Back in 1991, when he was a heavy supporter of traditional liberal causes, Ron Silver was quoted as saying that actors had an obligation to be political.
“They say that Hollywood is sex without substance, and Washington is substance without sex, so maybe the marriage of the two is mutually intriguing,” he told the Associated Press.
Political activism was a belief he followed until he died Sunday of esophageal cancer – though following the 9/11 attacks his politics took a 180-turn from left to right.
"Ron’s political life changed on 9/11," recalled political commentator Lawrence O’Donnell, who was an Emmy Award-winning producer for "The West Wing," in an interview with TheWrap. "Ron did not change parties — that’s what people do not understand. He did not ever give a speech about how great the Bush tax cut is. He was a Giuliani Republican." (See accompanying article, "Lawrence O’Donnell Remembers Ron Silver.)
And while his Republican views may have kept many of his Hollywood colleagues at arm’s length, his peers from both sides of the political aisle paid heartfelt tributes to the actor on Monday.
Ben Stiller remembered Silver for his humanity on the Huffington Post. “Through the years I looked up to him as an actor, his cool Jewish intensity and humor were able to take him from sitcoms to action movie heavies … and he was so good at all of it.”
TV writer Lionel Chetwynd described Silver as a “radical centrist” on Andrew Breitbart’s Big Hollywood blog. “By the early hours of 9/12 he concluded that despite all the goodwill in the world there were forces loose with whom there could never be compromise,” Chetwynd wrote. “It was never a matter of party or political allegiance. It was only about love of country — indeed of western civilization, whose classics and aspirations he knew so well.”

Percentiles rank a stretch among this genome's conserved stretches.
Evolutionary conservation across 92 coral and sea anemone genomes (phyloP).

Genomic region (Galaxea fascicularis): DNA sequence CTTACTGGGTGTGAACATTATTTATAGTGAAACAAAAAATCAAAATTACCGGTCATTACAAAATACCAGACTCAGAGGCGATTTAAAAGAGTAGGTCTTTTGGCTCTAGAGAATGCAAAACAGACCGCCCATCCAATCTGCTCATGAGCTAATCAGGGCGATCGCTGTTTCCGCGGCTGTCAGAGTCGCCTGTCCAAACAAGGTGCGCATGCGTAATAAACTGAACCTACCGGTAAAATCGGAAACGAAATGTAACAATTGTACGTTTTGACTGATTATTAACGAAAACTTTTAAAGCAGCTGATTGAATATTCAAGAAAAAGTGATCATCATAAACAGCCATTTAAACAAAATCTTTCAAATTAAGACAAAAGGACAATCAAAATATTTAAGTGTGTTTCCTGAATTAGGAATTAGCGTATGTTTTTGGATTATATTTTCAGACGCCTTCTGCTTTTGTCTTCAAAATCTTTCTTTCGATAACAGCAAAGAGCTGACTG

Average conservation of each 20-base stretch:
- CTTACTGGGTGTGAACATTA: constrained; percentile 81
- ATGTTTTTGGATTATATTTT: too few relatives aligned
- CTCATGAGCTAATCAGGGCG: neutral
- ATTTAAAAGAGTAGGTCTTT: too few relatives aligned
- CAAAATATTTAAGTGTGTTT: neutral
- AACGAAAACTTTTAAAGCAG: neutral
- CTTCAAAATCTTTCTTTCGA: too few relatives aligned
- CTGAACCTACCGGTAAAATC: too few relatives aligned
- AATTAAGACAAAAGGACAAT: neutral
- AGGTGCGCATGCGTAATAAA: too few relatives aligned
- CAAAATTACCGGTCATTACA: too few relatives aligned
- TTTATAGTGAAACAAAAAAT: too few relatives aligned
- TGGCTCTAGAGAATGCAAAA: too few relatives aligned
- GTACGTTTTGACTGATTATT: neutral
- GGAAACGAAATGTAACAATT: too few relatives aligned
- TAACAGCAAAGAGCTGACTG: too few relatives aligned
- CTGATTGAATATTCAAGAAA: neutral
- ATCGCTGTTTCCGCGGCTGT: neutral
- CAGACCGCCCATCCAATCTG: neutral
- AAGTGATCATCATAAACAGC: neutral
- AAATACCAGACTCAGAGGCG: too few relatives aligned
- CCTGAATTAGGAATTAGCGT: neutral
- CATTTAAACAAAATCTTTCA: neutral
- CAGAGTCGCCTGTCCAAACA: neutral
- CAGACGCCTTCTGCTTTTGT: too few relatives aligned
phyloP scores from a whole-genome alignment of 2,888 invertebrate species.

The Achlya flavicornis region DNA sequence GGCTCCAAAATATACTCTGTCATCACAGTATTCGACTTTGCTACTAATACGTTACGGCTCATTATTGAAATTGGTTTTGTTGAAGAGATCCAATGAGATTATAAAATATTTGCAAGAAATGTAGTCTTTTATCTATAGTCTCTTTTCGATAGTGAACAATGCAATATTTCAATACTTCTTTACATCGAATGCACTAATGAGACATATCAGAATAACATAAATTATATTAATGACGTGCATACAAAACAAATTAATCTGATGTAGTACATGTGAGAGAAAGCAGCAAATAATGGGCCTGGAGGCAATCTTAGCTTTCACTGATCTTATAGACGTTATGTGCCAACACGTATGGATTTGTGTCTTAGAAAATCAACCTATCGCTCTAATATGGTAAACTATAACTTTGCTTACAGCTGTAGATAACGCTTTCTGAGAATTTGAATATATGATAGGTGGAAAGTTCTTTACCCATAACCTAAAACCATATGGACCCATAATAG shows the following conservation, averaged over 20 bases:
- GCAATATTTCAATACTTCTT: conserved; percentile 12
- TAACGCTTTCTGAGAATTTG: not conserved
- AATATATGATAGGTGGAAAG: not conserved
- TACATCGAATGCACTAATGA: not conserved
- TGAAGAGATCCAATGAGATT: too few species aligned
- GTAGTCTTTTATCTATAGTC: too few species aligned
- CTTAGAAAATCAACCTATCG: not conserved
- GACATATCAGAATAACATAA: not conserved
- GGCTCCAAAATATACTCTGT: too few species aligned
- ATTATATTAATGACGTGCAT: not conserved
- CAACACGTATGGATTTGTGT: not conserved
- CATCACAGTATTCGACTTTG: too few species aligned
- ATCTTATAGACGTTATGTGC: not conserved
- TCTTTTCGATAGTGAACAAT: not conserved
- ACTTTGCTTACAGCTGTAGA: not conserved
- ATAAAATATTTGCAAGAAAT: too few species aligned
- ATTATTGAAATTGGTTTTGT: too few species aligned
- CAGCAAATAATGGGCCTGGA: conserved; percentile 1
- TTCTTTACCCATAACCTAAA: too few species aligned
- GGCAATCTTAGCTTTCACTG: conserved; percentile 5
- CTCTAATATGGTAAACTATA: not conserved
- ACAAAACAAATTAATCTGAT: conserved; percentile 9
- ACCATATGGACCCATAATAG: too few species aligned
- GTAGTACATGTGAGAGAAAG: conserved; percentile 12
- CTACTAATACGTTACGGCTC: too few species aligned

Silver established himself on stage, in film and on television throughout his 40 years in show business, including winning the Tony for David Mamet’s “Speed-the-Plow” and an Emmy nomination for his role as presidential campaign adviser Bruno Gianelli on “The West Wing.”
In 1989, he joined Alec Baldwin, Christopher Reeve, Susan Sarandon, Blair Brown and Stephen Collins in founding a nonprofit advocacy group known as the Creative Coalition. Although TCC is not affiliated with a political party, the organization advocates a decidedly Democratic stance on issues including First Amendment rights and public education.
Indeed, Baldwin memorialized Silver in his Huffington Post blog. “I learned a lot of what I know today from Ron,” Baldwin wrote. “Study, learn your opponents’ stances, have the cover ready for whatever fact, opinion or response they throw back at you. We had some real successes fighting on behalf of the National Endowment for the Arts back then.”
But the horrors of 9/11 permanently changed Silver’s outlook, and he – unlike most others in Hollywood — became a fervent supporter of then-President Bush’s invasion of first Afganhistan and then Iraq.
While addressing the 2004 Republican Convention, Silver dubbed himself “a 9/11 Republican,” although he reportedly registered as an independent. “Under the unwavering leadership of President Bush, the cause of freedom and democracy is being advanced by the courageous men and women serving in our armed services,” he said. “The president is doing exactly the right thing. That is why we need this president at this time.”
Silver later said that he hadn’t worked in 10 months due to his unpopular politics in Hollywood. In 2007, he wrote on writer Roger L. Simon’s blog, “I’ve become increasingly disadmired by members of my profession as well as many others.”
Following the convention, he rarely acted on television after 2004 but was a frequent guest on political shows like “Real Time with Bill Maher” and “Hardball with Chris Matthews.”
In that time, he appeared in five films, including a documentary he executive produced called “Broken Promises: The United Nations at 60.” He was attached co-star opposite Daryl Hannah and Burt Reynolds in the drama “A Fonder Heart,” which is slated to begin shooting later this month.
O’Donnell said that though Silver was told two years ago he only had a couple of months to live, he faced his prognosis with "astonishing bravery."
"He was very open about discussing his health," O’Donnell said. "Ron was funny until the end. It was an astonishing thing to watch him deal with this in a way that he made seem perfectly normal. But it wasn’t different from the way he’d lived the previous 60 years. I never saw him tired, weary, defeated in any sense. He was just an extraordinarily strong person."